So how can you get around this? Obviously uninstalling from the GAC is one option and certainly the easiest. I appreciate this isn't always the most convenient though.

Plan B is to move the mountain to Mohammed - and copy the .pdb files into the physical GAC folder. Unfortunately Microsoft didnt make that very easy for us but in typical fashion a number of people out there found a way. You can figure out the location using the pattern above - using the command line of course. Patrick Cauldwell has a blog entry and script for automating it with Powershell (Monad) here. Also Scott Colestock has a NAnt task for doing this here.

NUnit Shadow Copying

This scenario is one I only figured out today in response to an issue posted on the NCover forums here.

By default NUnit will shadow copy your assemblies to a shadow cache folder for running it's unit tests - no shock/horror hopefully in that statement. What isn't so obvious however is the behaviour if you compile your assemblies and .pdb files on one machine and then test them on another.

It appears that .NET does not copy the .pdb files to the shadow cache when they were compiled on another machine - only the assemblies.

So your unit tests still happily pass - but you get no coverage information. Yikes!

Why does it happily copy them on the same machine but not on a different one? I haven't had time to figure that out yet. My guess is some sort of security/signing type of issue but that is just pure speculation. If you know please tell me - I've put a thread on the nunit forums here.

What is the workaround? Either profile your assemblies on the same machine you compiled them on, or run nunit-console with the /noshadow argument. Works a treat.

Choosing Assemblies To Profile

NCover will by default profile all assemblies loaded into memory for which it finds .pdb files. If that path includes a lot of debug files for other assemblies that you aren't interested in getting coverage information for, then this will both harm your profiling performance and give you massive coverage files.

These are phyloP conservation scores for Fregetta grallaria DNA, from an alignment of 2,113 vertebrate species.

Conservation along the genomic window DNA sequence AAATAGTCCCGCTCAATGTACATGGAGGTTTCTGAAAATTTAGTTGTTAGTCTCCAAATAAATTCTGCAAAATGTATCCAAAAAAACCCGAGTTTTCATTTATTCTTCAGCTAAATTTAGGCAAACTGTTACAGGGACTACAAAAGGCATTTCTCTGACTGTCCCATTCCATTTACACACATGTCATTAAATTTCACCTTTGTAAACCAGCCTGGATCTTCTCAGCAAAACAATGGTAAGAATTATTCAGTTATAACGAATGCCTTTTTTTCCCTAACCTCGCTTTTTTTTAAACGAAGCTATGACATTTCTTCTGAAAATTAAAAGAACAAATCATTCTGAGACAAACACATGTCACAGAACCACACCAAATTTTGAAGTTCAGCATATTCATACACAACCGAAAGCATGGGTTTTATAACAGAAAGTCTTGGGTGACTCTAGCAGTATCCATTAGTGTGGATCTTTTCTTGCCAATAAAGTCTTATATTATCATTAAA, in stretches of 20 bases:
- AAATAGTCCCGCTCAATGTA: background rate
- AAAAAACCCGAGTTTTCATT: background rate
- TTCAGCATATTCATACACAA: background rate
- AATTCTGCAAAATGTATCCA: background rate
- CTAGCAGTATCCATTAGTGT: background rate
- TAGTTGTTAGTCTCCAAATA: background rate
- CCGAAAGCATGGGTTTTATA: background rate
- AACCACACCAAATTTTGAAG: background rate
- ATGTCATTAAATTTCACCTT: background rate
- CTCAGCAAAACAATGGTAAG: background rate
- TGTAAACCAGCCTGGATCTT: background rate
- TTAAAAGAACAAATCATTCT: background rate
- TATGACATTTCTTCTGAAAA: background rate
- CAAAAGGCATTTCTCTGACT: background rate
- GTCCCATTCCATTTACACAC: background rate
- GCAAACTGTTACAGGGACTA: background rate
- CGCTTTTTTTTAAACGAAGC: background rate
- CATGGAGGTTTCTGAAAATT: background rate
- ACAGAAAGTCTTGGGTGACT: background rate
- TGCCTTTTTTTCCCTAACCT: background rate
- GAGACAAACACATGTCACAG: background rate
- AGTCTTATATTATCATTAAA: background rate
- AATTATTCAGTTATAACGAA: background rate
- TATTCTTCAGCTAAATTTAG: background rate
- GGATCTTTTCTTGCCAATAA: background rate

You may also intentionally want to exclude layers of your application - perhaps the presentation or unit test assemblies are deemed irrelevant to your coverage results. I exclude test assemblies from our projects as I feel they unfairly distort the overall coverage percentage. I appreciate others like to have them so they can spot how much of their unit test code was not run.

I mentioned above that a "quick and dirty" trick is to delete the .pdb files for assemblies you do not want coverage for. A more gentlemanly approach is to use the //a argument with NCover. However there are a couple of tricks to it.

Firstly, note that this is the AssemblyName, not the physical assembly file name! No path information, no .dll suffixes etc. A common mistake is to do something like this:

ncover.console.exe nunit-console.exe foo.tests.dll //a foo.dll

If you do this, then you will get an empty coverage file - as NCover did not find a matching AssemblyName. Almost certainly the correct command line for the above is:

ncover.console.exe nunit-console.exe foo.tests.dll //a foo

If you have multiple assemblies you want to report on, then they are separated by semi-colons.

ncover.console.exe nunit-console.exe foo.tests.dll //a foo;bar

Building this list up in a script dynamically can be a minor hassle - thankfully my NAnt and MSBuild tasks for NCover will take care of this for you. In fact, they allow you to use a physical file matching pattern to specify the assemblies to be profiled - the tasks then internally strip all the extraneous information and pass just what NCover expects.